The IT Services WebCMS (content management system) project aims to provide a simple and easy tool that any research groups, departments, colleges, service units, academics, student societies or cross-institution partnerships could use to communicate their work or activities with a wider community. Knowledge & content sharing rather than technology is the primary focus, allowing non-IT users the autonomy to effectively create and manage their own modern websites with fresh, responsive designs that work on desktops, tablets and mobiles.
What we are doing
Following a successful pilot in 2015 with 25 units and groups from across the University, IT Services worked in partnership with the Humanities Division to develop a production system in the Cloud. Using an agile project management methodology, meetings were held very regularly throughout the duration of the project and an upgraded iteration of the site was delivered every two weeks. This engendered ongoing confidence before delivery of the well received private preview in May 2016.
A follow-on project is now underway to design and implement a new service, Oxford Mosaic, for rolling-out the Web CMS platform for use across the University. Since July the platform has been made available in a public preview phase and early adopters are using this to request and build their own websites. Once the work to define and implement the service is concluded it will be possible to extend use of the platform more widely and it will become a fully supported service in early 2017. Users will not be charged until that service is available.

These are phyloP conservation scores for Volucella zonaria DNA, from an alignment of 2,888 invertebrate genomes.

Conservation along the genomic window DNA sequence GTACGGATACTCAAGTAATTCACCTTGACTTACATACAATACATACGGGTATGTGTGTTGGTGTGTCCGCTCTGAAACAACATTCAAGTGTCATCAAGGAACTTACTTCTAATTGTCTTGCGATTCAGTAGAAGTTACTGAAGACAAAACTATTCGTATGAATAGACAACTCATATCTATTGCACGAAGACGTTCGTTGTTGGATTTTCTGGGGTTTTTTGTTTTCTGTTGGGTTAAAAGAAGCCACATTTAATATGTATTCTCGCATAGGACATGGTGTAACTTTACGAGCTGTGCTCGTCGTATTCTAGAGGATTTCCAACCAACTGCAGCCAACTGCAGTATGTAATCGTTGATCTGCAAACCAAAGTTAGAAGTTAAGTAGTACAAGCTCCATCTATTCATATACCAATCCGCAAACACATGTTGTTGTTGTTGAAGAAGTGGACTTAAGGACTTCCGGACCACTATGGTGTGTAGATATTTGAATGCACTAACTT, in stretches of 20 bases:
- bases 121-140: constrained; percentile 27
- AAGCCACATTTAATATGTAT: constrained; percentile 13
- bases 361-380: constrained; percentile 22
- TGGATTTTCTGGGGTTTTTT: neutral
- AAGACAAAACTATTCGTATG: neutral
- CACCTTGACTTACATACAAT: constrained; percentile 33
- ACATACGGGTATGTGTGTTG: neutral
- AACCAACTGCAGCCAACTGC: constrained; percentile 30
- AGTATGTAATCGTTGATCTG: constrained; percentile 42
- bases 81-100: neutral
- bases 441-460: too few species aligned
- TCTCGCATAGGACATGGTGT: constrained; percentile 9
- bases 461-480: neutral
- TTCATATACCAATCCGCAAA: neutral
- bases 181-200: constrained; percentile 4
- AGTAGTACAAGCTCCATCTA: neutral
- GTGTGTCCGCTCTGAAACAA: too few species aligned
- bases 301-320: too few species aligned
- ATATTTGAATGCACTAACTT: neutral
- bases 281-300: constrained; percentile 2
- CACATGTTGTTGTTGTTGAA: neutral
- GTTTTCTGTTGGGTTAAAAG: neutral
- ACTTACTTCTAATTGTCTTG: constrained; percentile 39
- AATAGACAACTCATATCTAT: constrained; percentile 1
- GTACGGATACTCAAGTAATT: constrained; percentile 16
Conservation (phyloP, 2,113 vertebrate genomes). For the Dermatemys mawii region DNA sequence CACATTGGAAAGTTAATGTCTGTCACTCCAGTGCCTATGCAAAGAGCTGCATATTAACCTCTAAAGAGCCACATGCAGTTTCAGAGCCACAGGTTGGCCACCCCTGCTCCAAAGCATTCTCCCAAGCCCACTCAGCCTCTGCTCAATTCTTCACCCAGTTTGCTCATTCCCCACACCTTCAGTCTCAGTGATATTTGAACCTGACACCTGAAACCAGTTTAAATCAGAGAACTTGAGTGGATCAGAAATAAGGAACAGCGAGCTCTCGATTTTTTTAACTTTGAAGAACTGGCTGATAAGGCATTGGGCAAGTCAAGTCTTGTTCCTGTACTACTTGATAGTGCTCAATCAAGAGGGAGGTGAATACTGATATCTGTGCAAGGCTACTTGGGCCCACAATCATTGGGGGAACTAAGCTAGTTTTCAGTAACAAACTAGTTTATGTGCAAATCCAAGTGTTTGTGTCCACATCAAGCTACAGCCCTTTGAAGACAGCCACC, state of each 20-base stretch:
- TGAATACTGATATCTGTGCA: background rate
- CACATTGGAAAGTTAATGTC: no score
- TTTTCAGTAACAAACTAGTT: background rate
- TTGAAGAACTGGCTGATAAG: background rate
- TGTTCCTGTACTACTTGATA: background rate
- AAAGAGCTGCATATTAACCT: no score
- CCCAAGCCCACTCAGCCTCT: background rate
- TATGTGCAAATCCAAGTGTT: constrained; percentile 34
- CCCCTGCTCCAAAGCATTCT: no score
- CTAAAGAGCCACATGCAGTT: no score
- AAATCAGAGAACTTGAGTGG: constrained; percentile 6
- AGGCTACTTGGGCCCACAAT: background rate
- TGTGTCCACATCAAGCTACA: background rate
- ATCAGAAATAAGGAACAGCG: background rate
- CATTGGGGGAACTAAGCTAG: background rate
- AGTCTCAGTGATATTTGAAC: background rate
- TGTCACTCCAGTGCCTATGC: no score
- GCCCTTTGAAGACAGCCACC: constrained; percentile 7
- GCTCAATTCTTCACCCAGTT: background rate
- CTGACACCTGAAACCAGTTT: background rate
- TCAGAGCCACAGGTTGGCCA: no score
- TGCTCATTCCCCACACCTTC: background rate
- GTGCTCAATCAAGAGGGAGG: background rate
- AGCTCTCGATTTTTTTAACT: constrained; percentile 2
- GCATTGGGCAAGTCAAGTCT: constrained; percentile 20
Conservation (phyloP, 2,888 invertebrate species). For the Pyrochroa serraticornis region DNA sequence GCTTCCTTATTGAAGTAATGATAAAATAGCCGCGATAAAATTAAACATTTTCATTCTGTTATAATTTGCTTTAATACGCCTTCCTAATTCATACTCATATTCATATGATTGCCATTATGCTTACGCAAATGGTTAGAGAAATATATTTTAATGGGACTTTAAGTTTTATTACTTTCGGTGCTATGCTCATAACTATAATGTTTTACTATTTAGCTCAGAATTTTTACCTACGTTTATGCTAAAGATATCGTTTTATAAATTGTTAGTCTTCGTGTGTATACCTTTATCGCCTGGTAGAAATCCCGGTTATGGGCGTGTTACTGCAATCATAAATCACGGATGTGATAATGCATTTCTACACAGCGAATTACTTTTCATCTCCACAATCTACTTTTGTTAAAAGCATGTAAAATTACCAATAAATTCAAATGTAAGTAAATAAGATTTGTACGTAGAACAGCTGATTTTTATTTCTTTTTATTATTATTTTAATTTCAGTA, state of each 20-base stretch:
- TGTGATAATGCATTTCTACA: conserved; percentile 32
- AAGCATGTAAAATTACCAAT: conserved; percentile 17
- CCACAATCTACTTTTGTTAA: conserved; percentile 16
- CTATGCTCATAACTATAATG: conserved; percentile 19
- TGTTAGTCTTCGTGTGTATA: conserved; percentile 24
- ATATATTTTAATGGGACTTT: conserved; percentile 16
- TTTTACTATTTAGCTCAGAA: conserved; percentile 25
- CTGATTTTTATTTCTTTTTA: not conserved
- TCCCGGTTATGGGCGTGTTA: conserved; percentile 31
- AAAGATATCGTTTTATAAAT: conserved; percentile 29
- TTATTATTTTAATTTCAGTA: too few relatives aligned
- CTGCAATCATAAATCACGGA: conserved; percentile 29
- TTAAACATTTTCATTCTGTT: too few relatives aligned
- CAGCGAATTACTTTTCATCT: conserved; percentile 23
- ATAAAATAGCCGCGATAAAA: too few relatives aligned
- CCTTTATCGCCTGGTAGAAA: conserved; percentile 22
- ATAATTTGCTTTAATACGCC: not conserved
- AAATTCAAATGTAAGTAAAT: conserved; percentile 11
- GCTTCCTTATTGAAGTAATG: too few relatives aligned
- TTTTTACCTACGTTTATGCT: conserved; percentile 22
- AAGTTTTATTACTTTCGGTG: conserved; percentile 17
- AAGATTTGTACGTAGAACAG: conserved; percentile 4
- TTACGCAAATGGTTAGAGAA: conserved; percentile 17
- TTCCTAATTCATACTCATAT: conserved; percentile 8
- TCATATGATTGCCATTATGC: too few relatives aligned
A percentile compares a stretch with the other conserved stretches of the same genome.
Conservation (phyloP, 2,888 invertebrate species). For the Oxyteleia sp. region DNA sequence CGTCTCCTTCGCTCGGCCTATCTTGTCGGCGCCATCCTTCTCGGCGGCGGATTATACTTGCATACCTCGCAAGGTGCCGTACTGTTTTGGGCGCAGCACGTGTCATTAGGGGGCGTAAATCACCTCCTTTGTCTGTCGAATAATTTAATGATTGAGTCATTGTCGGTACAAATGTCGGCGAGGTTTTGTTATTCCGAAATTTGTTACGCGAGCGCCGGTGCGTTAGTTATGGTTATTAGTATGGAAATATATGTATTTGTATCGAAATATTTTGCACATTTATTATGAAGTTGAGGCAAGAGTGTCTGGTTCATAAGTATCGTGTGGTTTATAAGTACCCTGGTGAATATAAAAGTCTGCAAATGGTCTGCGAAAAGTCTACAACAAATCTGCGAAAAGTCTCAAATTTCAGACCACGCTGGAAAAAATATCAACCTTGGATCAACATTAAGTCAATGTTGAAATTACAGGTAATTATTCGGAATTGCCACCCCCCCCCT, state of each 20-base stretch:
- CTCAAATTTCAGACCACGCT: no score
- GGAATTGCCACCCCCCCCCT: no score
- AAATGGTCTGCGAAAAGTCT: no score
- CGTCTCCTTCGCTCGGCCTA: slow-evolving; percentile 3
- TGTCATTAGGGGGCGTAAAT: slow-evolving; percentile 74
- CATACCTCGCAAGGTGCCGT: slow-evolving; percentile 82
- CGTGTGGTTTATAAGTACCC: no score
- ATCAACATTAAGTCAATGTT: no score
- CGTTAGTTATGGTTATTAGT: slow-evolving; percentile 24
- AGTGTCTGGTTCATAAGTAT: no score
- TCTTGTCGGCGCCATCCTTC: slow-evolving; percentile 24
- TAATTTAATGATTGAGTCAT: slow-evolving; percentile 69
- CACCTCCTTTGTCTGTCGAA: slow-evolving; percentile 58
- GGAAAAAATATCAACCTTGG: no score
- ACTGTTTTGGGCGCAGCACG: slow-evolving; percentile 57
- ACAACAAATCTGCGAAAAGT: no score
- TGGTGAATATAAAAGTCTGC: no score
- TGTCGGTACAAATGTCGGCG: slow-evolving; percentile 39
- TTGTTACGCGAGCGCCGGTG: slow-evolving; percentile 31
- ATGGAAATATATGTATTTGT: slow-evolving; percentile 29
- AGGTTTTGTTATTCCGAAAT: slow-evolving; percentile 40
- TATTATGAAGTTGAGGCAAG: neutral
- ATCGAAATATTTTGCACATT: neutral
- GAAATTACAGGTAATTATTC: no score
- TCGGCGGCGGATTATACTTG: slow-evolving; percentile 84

Why it matters
To date, IT Services has not offered a single CMS solution to the University. Instead, several options are available offering overlapping services, these are the web publishing service for the collegiate University; Terminal 4's Site Manager used by most of the UAS departments; the hosting service which offers individuals, societies and departments or groups space on a web server to put up HTML files; and a paid-for service for web design and hosting, largely using Drupal.
In December 2013, the Drupal Review project was commissioned by IT Services Senior Management Team to assess whether the Drupal CMS would meet the needs of all of the web publishing services, in order to provide a more seamless and cost-effective service to the collegiate University including in-depth technical support. This identified considerable advantages in standardising web-hosting on a single platform, including provision of a cohesive, secure and scalable service, a more dynamic and cost-effective approach to development, and service enhancement through economies of scale.
The project is creating a service that aims to provide a common platform to users and a simple tool to create modern websites, which will also allow the University to develop a cost efficient system that is progressively improved by incorporating ongoing feedback from those users.
Creating a service that provides a common platform to all who require websites, which will also allow the University to develop a cost efficient, progressively improved system based on continuous feedback from users.